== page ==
Option 1: Maintain a local, regulated wires delivery system and set a future date for all of the local utilities' customers to be provided energy by an alternative retail provider. Energy companies then compete for customers. Those customers who do not choose a provider by the target date are assigned a provider in proportion to the number of customers each competing company has signed up. This is the model Georgia followed for restructuring retail natural gas, and it has the advantage of defining an endpoint. As in Georgia, customers would be served by a single local, regulated delivery company and a number of competing retail energy supply companies.

Option 2: Require local utilities to create separate companies for their energy and wires businesses. Then allow free entry of self-financed companies to compete only against the local utility's energy business. This scenario builds competition by exposing a single initial firm to entry pressures — forcing the incumbent to price energy low enough to discourage competing entry but still allowing for new entrants to compete on price, service or alternative provisions such as "green energy." This approach stretches the restructuring process, providing a bridge between the current and future framework. It requires stringent oversight, however, to make sure competing suppliers have the same access to the regulated wires network as the incumbent supplier.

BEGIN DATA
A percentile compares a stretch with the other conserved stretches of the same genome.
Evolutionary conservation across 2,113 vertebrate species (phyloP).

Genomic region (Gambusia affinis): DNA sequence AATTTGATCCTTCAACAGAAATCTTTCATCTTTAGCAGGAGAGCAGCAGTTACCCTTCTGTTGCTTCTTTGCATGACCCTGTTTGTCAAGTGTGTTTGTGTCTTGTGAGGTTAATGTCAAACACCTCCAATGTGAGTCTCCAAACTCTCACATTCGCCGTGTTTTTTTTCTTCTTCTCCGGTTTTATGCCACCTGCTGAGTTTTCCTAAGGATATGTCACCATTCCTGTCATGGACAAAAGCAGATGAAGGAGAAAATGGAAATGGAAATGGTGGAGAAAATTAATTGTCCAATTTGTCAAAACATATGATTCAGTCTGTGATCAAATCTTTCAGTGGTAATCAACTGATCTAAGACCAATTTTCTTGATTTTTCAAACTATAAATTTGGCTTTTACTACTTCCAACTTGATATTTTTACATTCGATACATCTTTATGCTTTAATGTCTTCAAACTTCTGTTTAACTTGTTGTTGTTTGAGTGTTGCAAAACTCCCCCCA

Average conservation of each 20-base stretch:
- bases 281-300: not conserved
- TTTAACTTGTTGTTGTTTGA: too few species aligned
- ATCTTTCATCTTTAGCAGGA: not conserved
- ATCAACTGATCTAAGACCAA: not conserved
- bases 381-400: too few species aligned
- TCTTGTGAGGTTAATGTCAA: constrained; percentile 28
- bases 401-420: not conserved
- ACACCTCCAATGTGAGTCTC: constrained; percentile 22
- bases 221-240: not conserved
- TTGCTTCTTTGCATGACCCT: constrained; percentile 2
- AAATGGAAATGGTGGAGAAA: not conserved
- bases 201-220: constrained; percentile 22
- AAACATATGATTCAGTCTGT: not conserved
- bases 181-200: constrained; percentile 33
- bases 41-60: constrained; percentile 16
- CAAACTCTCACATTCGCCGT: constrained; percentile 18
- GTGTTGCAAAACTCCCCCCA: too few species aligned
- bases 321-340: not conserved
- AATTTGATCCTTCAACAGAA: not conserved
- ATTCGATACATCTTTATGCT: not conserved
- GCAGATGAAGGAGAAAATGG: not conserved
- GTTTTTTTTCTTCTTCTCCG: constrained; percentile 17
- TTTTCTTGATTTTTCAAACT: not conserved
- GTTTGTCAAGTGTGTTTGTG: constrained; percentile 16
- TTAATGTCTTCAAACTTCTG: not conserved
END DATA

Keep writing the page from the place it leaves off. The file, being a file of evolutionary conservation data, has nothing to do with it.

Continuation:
Under any of these options, competing energy suppliers also should be free to bypass both the distribution and transmission system wires by locating distributed generation sources — small, local generators that can efficiently power homes or office buildings — near the end-use consumer. Distributed generation provides for new developments motivated by potential profits while further relieving grid congestion, disciplining transmission prices and reducing dependence on grid capacity.

Customers are long overdue to benefit from the new technologies that can be developed when innovators are free to devise novel services, approaches and technologies — and when energy companies recognize the profit opportunities resulting from a new business model. And while it will not be easy to institute major change in a charged political environment, there are opportunities for Mr. Schwarzenegger to work within the current regulatory scheme to provide improvement and serve as a bridge to delivering more vibrant benefits to Californians. These second order, less desirable solutions can be instituted in advance or alongside the more challenging changes required to create a dynamic, decentralized energy environment.

Option 3: Allow wholesale prices to be passed on to any retail customers by giving all customers a choice between a fixed average price or one of the many time-of-use pricing program technologies, such as remote appliance switches, time-of-use metering or load management systems.